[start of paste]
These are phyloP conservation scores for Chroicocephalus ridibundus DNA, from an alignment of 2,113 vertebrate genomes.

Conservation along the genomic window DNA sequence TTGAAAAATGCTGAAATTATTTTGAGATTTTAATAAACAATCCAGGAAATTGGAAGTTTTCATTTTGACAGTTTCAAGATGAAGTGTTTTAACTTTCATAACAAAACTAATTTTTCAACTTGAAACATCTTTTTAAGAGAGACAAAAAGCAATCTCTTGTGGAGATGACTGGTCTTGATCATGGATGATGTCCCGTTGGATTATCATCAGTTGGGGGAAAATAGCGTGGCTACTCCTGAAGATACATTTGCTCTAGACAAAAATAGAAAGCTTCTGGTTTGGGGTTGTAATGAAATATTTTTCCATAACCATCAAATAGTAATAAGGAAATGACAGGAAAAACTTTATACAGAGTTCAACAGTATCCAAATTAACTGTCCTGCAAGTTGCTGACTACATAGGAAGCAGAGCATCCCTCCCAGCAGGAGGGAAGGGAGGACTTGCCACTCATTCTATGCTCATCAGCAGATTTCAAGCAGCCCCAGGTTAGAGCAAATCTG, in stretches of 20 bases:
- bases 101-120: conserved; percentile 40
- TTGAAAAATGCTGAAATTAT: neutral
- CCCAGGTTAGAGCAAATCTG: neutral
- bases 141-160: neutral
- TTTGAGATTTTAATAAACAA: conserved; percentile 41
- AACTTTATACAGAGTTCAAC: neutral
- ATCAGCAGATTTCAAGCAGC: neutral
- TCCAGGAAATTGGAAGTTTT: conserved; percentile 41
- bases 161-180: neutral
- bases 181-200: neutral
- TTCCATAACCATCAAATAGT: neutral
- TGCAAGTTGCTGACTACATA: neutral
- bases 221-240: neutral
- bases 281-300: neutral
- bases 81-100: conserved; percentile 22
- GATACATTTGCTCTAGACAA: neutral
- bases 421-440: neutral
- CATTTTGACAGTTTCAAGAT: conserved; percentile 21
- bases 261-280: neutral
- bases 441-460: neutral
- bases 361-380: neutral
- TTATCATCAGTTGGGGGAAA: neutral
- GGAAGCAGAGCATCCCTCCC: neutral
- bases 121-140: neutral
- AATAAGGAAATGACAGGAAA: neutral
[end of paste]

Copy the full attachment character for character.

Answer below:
These are phyloP conservation scores for Chroicocephalus ridibundus DNA, from an alignment of 2,113 vertebrate genomes.

Conservation along the genomic window DNA sequence TTGAAAAATGCTGAAATTATTTTGAGATTTTAATAAACAATCCAGGAAATTGGAAGTTTTCATTTTGACAGTTTCAAGATGAAGTGTTTTAACTTTCATAACAAAACTAATTTTTCAACTTGAAACATCTTTTTAAGAGAGACAAAAAGCAATCTCTTGTGGAGATGACTGGTCTTGATCATGGATGATGTCCCGTTGGATTATCATCAGTTGGGGGAAAATAGCGTGGCTACTCCTGAAGATACATTTGCTCTAGACAAAAATAGAAAGCTTCTGGTTTGGGGTTGTAATGAAATATTTTTCCATAACCATCAAATAGTAATAAGGAAATGACAGGAAAAACTTTATACAGAGTTCAACAGTATCCAAATTAACTGTCCTGCAAGTTGCTGACTACATAGGAAGCAGAGCATCCCTCCCAGCAGGAGGGAAGGGAGGACTTGCCACTCATTCTATGCTCATCAGCAGATTTCAAGCAGCCCCAGGTTAGAGCAAATCTG, in stretches of 20 bases:
- bases 101-120: conserved; percentile 40
- TTGAAAAATGCTGAAATTAT: neutral
- CCCAGGTTAGAGCAAATCTG: neutral
- bases 141-160: neutral
- TTTGAGATTTTAATAAACAA: conserved; percentile 41
- AACTTTATACAGAGTTCAAC: neutral
- ATCAGCAGATTTCAAGCAGC: neutral
- TCCAGGAAATTGGAAGTTTT: conserved; percentile 41
- bases 161-180: neutral
- bases 181-200: neutral
- TTCCATAACCATCAAATAGT: neutral
- TGCAAGTTGCTGACTACATA: neutral
- bases 221-240: neutral
- bases 281-300: neutral
- bases 81-100: conserved; percentile 22
- GATACATTTGCTCTAGACAA: neutral
- bases 421-440: neutral
- CATTTTGACAGTTTCAAGAT: conserved; percentile 21
- bases 261-280: neutral
- bases 441-460: neutral
- bases 361-380: neutral
- TTATCATCAGTTGGGGGAAA: neutral
- GGAAGCAGAGCATCCCTCCC: neutral
- bases 121-140: neutral
- AATAAGGAAATGACAGGAAA: neutral